How to Scale Crossfit Workouts

Improving your fitness is often more straightforward than we make it out to be. Whether your goal is to compete at the CrossFit Games, your local hometown throwdown, or simply to stave off chronic disease and old age. We are obsessed with delivering you the most effective way to improve your fitness, and for years we accomplished this task through the infinite combinations of weightlifting, gymnastics, and cardiovascular training. When those combinations of movements and equipment options shrank as athletes started to lose access to gyms thanks to a global pandemic, we had to apply the knowledge we have of training to a narrower list of modalities. Out of necessity, we began to publish Misfit MODWOD so that athletes could keep training with us on the blog with minimal or no equipment. What we saw within our Misfit community was proof of the concept of a theory we’ve been trying to ingrain in our athletes for years: that intensity is still king, and achieving the desired stimulus of the workout is your road map to elite strength and overall fitness.


The Stimulus – Conditioning

If you’ve been around us long enough, you know we preach intensity because we’ve seen how powerful a catalyst this concept is for your growth as an athlete. Conditioning is our sport and is the basis for getting both fit and strong, but you may be looking to “peek behind the curtain” to understand how we think about training and programming, and how you can apply it to your training at home or with limited equipment. Enter: the stimulus.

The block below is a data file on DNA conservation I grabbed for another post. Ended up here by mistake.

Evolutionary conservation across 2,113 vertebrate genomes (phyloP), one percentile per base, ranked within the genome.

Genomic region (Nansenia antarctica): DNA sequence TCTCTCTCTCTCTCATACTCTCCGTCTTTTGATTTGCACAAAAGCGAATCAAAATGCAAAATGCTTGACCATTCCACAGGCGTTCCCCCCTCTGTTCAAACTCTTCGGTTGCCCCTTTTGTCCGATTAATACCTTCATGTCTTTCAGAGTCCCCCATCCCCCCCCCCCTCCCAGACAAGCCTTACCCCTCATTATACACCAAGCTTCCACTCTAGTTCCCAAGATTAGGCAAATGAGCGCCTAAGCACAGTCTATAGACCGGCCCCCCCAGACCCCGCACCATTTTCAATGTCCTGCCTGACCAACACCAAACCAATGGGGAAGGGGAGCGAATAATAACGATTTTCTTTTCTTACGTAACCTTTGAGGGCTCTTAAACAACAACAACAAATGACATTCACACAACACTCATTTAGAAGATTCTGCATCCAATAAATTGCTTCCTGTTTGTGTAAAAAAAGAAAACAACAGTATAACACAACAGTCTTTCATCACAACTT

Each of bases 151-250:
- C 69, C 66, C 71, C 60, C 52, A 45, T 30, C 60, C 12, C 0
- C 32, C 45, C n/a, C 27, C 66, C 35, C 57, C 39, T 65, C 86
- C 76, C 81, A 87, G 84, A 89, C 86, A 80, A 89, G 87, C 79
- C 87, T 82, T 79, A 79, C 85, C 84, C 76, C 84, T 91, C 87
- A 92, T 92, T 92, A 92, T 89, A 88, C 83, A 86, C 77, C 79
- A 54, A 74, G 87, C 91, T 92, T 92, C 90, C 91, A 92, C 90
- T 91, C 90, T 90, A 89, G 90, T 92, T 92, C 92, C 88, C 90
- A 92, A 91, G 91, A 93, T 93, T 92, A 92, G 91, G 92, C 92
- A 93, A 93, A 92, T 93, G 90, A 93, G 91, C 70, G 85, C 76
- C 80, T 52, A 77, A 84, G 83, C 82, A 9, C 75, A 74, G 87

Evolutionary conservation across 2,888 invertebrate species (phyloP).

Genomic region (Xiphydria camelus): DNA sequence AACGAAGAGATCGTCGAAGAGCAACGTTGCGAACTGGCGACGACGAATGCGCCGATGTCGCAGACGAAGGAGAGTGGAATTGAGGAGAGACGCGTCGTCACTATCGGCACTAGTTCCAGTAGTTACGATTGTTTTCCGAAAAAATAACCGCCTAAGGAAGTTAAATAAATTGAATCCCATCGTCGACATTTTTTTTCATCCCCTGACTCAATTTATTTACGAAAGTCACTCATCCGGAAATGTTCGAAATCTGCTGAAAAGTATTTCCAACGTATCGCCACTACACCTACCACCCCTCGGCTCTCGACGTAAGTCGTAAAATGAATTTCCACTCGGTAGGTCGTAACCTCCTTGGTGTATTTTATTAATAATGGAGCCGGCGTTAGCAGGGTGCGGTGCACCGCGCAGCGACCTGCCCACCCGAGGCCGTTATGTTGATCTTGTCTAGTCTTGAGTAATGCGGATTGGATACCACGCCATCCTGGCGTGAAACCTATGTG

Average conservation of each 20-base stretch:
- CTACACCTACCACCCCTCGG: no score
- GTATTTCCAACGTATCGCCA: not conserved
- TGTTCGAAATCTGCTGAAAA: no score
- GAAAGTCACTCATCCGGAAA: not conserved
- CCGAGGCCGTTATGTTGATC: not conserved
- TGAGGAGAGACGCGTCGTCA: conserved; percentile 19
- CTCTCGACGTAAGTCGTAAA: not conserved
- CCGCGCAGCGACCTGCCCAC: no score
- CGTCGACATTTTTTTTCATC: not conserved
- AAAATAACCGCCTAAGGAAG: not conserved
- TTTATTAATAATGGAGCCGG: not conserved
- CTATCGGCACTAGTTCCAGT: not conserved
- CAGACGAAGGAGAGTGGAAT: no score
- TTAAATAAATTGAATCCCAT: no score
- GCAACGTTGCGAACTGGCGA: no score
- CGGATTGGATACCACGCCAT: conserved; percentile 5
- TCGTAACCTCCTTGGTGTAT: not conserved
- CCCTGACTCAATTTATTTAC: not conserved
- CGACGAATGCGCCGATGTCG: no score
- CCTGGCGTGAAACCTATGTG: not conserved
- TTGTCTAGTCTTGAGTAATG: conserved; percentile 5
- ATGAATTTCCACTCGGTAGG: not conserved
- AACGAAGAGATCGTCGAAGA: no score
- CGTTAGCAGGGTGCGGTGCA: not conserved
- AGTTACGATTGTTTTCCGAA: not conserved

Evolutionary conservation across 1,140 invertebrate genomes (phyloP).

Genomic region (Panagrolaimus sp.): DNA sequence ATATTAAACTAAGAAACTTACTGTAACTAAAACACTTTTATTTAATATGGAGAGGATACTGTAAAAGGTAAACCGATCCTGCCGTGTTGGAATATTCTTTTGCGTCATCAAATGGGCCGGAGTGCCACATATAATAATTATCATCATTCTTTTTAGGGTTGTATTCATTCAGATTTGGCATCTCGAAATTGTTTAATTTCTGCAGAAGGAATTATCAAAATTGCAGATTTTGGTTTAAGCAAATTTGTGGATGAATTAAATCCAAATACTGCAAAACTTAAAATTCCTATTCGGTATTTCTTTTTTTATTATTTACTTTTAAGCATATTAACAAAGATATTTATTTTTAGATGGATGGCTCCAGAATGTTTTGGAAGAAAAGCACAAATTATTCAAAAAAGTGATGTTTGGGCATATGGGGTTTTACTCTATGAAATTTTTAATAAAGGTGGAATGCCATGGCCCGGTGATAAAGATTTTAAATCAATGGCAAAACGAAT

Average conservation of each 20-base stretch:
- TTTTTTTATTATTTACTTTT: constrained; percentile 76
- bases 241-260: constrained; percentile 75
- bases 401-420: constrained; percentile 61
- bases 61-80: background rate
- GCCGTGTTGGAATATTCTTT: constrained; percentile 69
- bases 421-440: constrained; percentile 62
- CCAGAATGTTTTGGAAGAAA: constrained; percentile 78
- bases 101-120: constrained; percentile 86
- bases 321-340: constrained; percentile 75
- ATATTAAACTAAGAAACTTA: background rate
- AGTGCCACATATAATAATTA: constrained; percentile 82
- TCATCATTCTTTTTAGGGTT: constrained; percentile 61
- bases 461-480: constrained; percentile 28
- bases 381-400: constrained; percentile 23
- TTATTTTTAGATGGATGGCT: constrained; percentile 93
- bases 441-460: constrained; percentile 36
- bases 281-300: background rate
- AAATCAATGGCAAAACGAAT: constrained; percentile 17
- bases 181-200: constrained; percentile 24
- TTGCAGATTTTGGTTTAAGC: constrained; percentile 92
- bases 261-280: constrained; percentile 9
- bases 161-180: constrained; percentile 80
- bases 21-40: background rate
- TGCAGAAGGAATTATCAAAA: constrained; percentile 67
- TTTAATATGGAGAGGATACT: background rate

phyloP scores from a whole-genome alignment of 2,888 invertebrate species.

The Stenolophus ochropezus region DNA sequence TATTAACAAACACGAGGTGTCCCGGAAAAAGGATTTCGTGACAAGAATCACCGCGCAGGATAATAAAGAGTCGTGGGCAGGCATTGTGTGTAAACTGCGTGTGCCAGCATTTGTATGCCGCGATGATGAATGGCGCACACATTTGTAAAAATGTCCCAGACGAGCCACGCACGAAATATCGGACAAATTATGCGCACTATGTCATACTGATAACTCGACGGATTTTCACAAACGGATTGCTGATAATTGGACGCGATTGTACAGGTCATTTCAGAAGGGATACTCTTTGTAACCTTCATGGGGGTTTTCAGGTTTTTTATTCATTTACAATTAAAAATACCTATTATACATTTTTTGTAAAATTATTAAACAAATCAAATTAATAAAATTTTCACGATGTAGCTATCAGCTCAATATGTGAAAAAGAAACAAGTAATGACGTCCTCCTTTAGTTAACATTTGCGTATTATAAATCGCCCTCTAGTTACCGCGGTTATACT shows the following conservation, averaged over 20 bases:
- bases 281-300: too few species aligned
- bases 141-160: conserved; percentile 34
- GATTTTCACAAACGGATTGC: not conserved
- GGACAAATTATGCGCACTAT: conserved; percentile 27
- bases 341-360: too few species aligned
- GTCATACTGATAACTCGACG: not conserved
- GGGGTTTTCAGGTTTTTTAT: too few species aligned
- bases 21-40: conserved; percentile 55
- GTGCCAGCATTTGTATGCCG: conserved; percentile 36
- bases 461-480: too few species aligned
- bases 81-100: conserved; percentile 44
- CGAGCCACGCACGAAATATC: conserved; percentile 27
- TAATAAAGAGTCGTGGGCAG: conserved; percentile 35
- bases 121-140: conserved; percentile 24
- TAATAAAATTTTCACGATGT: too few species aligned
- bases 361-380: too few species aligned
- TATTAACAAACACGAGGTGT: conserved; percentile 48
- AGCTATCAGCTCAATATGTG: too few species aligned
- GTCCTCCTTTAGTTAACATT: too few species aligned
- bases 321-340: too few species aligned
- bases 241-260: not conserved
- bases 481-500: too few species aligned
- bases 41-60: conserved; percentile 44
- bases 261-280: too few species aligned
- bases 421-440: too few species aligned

Creating an effective program starts with variance in the stimulus more so than movements. For this reason, when we program the Misfit MODWOD the first question we ask ourselves is: “what is the stimulus we are trying to achieve?” Armed with that information, we modify the workout to achieve that stimulus. For example, if the workout was 5 rounds of a 20/12 Calorie AAB sprint, we can create a nearly identical stimulus with 5 rounds of 50m Hill Sprints or 5 rounds of 15 Burpees AFAP. By sprinting either the hill run or the burpees, we can elicit a training response that mimics the original training piece without needing an Assault Bike. 

Ok, that was an easy one, but sometimes it can be a bit trickier to match the stimulus with your roster of at-home equipment. Good news, we have a pretty simple solution for that as well. Consider the workout 4 rounds 100 double under and 10 power snatches at 135/95lbs. Jump Rope? No problem, most of you have your own already, but a barbell and bumpers? Not as likely. Despite not having a full at-home gym, by now most of you have a dumbbell and kettlebell or two which can allow you to create a comparable stimulus. The workout of 4 Rounds of 100 double under and 10 power snatches can effectively be modified to 4 rounds of 100 double unders and 26 kettlebell snatches at 53/35lbs. Wait – 26 snathes? For you math nerds out there (Hi Alexis!), 4 sets x 10 reps x 135/95lbs = 5,400/3,800lbs of weight moved. 4 Rounds of 26 reps x 53/35lbs = 5,300/3,640lbs of weight moved. Are you sniffing what we’re stepping in? 

One key element to all of this is that you shouldn’t make your situation more stressful than it already may be and that you should be ok with a “close enough” mentality. If you’re stuck with little-to-no-equipment and looking to modify your training, ask yourself questions like: “what is the stimulus?”, or “is the workout supposed to set my lungs on fire, or is it supposed to make my legs feel like cement?”. Using that information, you can substitute what is found in the daily WOD with what you have available so you can create a comparable stimulus that will not only keep you maintaining your fitness but will make you fitter.